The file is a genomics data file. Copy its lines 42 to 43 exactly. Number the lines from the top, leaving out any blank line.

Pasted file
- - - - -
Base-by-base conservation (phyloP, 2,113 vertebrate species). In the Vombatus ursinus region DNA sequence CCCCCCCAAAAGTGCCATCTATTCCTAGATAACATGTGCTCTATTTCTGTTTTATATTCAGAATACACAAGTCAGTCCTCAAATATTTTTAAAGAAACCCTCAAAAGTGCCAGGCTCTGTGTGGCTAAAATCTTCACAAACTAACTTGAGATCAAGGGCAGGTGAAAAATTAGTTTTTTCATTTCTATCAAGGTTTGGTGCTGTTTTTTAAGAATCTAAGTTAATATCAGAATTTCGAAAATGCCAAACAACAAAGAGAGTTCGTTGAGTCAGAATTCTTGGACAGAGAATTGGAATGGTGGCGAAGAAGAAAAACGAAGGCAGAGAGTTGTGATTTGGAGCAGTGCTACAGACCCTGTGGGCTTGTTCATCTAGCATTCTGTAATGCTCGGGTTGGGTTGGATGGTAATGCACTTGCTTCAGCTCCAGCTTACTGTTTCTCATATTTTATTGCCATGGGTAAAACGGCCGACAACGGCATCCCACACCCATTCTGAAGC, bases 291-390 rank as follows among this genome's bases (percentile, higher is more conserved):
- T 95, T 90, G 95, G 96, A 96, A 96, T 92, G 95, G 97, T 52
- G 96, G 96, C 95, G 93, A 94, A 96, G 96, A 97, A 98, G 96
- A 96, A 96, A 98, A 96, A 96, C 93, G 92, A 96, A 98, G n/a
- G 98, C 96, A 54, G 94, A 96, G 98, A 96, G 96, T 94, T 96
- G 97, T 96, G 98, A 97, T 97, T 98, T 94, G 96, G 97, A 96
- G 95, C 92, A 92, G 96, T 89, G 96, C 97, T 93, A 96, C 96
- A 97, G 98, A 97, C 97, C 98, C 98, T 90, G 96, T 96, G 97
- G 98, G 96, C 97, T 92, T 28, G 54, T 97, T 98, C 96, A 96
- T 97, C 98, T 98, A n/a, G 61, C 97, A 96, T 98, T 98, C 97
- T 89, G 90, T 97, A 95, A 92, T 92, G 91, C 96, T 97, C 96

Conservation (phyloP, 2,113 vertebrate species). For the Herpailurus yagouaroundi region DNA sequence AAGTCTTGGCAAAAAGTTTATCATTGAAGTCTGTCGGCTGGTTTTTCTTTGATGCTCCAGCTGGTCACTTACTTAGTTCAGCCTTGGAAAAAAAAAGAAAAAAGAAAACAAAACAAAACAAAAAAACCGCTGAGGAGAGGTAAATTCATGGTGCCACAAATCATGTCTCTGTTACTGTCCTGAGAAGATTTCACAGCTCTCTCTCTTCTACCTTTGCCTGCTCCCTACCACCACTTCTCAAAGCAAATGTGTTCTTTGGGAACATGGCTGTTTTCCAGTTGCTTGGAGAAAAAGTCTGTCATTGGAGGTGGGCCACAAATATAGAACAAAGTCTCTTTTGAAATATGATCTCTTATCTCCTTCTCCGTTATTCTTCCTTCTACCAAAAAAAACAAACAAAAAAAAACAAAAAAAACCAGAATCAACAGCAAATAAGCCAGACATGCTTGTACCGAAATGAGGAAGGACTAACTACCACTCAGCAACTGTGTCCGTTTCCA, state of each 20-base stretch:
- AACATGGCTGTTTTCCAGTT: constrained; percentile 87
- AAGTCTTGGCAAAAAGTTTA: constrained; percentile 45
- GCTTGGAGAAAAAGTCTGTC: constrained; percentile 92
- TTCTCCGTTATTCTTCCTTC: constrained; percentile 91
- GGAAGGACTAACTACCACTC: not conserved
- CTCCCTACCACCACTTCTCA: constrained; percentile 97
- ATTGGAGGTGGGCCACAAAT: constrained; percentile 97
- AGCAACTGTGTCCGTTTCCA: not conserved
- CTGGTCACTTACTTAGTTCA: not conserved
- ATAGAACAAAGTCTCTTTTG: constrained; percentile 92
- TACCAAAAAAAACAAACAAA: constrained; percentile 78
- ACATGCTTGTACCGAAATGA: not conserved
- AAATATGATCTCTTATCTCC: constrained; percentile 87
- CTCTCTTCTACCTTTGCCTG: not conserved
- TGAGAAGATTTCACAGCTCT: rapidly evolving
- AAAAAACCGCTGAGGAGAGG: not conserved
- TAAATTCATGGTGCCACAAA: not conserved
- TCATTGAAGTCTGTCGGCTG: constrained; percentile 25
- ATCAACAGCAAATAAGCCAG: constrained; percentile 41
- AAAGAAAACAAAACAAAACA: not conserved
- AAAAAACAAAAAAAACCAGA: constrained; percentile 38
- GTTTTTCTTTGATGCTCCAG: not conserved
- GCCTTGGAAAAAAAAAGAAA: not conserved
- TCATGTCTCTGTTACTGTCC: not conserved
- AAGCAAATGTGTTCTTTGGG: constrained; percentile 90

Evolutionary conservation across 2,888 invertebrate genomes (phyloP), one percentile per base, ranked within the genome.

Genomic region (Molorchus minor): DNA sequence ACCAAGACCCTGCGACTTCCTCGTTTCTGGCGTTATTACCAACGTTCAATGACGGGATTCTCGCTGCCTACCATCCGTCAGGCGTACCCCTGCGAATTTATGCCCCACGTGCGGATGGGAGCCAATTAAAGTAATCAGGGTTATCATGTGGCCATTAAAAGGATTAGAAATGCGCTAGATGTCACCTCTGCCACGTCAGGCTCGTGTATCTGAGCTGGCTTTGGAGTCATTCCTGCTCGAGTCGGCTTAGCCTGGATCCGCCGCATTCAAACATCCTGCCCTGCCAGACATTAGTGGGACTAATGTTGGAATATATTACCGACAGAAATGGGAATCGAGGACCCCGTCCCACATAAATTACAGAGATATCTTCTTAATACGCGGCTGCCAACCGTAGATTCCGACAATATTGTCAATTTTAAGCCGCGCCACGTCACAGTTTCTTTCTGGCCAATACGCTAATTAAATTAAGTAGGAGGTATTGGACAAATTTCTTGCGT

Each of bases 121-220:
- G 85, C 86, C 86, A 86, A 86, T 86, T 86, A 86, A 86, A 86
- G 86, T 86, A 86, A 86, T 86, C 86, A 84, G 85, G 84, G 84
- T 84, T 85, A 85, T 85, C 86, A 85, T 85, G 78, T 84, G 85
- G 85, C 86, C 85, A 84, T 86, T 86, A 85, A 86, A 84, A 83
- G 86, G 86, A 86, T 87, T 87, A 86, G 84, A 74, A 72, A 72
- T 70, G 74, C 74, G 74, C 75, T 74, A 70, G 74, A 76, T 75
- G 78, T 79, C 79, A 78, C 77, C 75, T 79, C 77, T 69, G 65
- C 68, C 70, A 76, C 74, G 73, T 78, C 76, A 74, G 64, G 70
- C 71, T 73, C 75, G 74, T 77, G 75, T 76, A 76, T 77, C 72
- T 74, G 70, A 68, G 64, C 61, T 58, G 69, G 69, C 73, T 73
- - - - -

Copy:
- G 86, T 86, A 86, A 86, T 86, C 86, A 84, G 85, G 84, G 84
- T 84, T 85, A 85, T 85, C 86, A 85, T 85, G 78, T 84, G 85